Unique Chat Prompt

Chat is an incredibly valuable tool. If your site has chat you know chat conversion rates are at least 2x site average. On the flip side, however, chat utilization is typically low. To boost usage some sites show a persistent floating chat prompt or pop open a chat message that says something like, “We can help you …”. These tactics are OK. But what squadhelp.com does is great. When the user first lands they show an open chat prompt but the first thing presented to the visitor is their “How Squadhelp works” video:


This is clever because the video warms the user, and a warm visitor is much more likely to engage in chat.

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The First 2 Seconds

If you have an asset that is spectacular but is only seen by 10% of site visitors then you’re the one at fault (because you are failing to use your asset).

For Owlet their core asset is a 3:40 minute video that starts off with 3 mothers describing how Owlet saved their baby’s life.  But Owlet doesn’t bury this video under “How Owlet works” page.  No, when you land on their site the video appears as a popup and autoplays:


That’s right, they are breaking a carinal rule of video plays: always show video in pause mode and let the user decide if they want to see it.  But the marketing team at Owlet aren’t fools; they know once parents watch video they are way more likely to buy so they’re breaking a made up rule for better conversion rates.

This post has 2 lessons for marketers:

1: Don’t ever let your trump card remain hidden.

2: (Marketing) rules are meant to be broken.

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Video Word of Mouth

Once you’ve successfully attracted, engaged and converted someone the next logical step is to inspire them to invite their friends.

Pebble is a watch company.

They’ve created a video that’s targeted to people who own a Pebble.  The video introduces a new, more classic design, and requests Pebble fans to spread the word–

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Message from Our CEO

Your story matters, especially for first time visitors.  This isn’t an opinion, it’s data fact.  Inc. 500 award winner (#1 in travel category) Regal Wings knows this, which is why when you land on their site regalwings.com you’re shown this floating tab—


I love floating mini tabs because they take up very little screen space but are hard to miss.  For their tab Regal Wings uses the line “Message from Our CEO” and on click show this company overview video—

I like the tactic but hate the execution (the video is pretty uninspiring).  If you’ve going to use this idea please create a more interesting video story.

Note: Video doesn’t need to be produced in a professional studio.  It just needs be authentic.  Also, it’s a myth that shoppers will not watch videos longer than 3 minutes.  If you have an interesting story, they will watch.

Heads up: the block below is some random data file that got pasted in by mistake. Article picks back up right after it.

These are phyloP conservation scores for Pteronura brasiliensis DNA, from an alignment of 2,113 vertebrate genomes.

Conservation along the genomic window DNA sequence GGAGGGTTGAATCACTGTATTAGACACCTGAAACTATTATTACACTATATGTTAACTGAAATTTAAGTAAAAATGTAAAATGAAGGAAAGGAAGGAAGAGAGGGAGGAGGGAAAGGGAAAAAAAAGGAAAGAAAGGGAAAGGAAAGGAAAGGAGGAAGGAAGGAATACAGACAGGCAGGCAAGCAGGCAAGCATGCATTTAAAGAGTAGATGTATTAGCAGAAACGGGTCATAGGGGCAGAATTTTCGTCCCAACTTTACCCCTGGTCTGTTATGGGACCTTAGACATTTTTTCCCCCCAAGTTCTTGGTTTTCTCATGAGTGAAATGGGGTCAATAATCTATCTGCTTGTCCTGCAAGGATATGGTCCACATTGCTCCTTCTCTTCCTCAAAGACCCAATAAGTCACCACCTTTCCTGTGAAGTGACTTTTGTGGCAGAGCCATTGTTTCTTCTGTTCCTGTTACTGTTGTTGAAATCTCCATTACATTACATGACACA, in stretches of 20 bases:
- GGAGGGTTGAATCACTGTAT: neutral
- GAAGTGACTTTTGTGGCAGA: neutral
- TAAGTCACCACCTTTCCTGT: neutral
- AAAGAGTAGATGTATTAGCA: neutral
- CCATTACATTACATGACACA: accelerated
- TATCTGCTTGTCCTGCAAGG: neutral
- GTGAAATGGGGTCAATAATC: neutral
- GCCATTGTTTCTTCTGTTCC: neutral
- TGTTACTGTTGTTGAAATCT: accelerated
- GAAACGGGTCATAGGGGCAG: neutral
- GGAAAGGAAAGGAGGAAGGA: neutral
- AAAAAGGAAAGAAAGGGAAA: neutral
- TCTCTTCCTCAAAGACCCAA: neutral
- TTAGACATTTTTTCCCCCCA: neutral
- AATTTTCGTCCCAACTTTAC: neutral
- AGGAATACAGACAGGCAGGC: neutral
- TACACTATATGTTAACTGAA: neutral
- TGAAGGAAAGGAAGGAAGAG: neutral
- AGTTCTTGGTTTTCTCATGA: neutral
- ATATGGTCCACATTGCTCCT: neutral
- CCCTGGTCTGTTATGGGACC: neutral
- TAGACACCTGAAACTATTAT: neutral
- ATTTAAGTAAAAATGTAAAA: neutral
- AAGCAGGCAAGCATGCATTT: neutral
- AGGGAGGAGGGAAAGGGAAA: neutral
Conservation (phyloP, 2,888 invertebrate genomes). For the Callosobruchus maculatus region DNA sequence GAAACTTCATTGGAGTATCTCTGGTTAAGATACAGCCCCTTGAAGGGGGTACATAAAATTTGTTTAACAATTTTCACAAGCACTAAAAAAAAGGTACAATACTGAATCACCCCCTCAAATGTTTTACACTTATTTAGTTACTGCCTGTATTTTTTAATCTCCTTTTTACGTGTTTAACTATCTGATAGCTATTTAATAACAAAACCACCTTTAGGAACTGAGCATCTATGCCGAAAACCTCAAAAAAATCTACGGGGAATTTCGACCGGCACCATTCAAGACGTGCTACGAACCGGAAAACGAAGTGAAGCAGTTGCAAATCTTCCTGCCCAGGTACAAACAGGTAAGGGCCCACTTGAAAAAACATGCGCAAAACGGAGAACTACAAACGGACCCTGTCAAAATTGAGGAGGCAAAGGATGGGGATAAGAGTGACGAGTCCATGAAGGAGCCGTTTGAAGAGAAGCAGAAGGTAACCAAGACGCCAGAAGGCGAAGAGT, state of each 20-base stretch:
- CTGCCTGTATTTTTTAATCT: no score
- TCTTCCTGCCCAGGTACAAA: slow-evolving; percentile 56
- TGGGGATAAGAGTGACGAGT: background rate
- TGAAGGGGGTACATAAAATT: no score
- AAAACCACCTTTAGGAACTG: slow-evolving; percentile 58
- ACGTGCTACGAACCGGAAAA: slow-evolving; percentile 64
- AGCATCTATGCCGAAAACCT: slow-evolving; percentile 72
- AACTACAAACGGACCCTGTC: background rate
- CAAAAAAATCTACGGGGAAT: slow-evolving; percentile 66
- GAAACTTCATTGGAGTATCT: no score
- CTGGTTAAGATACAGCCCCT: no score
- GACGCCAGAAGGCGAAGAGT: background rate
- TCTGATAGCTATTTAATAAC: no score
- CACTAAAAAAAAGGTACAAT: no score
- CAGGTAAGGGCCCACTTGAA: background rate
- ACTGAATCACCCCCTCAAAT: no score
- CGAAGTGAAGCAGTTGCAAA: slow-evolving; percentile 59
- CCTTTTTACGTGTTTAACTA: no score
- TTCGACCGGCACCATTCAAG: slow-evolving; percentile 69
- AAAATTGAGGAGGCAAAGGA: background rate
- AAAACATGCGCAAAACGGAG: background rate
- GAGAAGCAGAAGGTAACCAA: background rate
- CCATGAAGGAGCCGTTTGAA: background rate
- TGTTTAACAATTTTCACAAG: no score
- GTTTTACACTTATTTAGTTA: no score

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Commercials Don’t Have to Be Expensive

Debspecs.com is an online retailer of reading glasses. They wanted to make a web commercial for new site visitors. This is what they created—

Sure it isn’t anywhere close to the polished product they would have got working with an advertising agency, but it also probably took 1/15th the time to complete and cost 99% less. And it still fulfills the core objective— using humor to get new visitors to take note of debspecs.com.

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Virtual Greeter

Supportsockshop.com uses a virtual greeter on their homepage—


On your first visit the greeter reads a standard welcome script, lists brands carried and assures lowest prices. But if you exit and return to site her message changes to, “Still browsing? Confused about different compression levels and styles? Call us toll-free at (877) 330-5900. Speak to our experienced certified fitters. I’m very confident you will get all your questions answered.”

Is the virtual greeter a good idea? Is it  too gimmicky? Would you use it on your site? Why do you like/dislike the idea of greeter video? Currently, the video on supportsockshop.com auto-plays. Would it have been more effective if video appeared in paused mode?

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Virtual Greeter + Cookie

Many e-tailers have a virtual greeter on their homepage:

What’s unique about how supportsockshop.com uses their virtual greeter is this: on your first visit the greeter reads a standard welcome script, lists brands carried by supportsockshop.com and assures lowest prices.  But if you exit and return her message changes to, “Still browsing? Confused about different compression levels and styles? Call us toll-free at (877) 330-5900.  Speak to our experienced certified fitters.  I’m very confident you will get all your questions answered.”

In the first visit the visitor is encouraged to buy via supportsockshop.com.  In the second visit the site assumes the visitor is experiencing some degree of uncertainty (maybe they’re uncomfortable buying online, maybe they’ve visited other sites and seen comparable prices or maybe they’re overwhelmed by the number of available options) so the greeter shifts her focus to getting the shopper to speak on the phone with their certified fitters.

Basically they set a cookie during the first visit.

What I don’t like is that the second message is triggered by a repeat visit, even if it happens immediately.  I would have set a cookie and triggered the second message only after a fixed time lapse (maybe 5 minutes or more).

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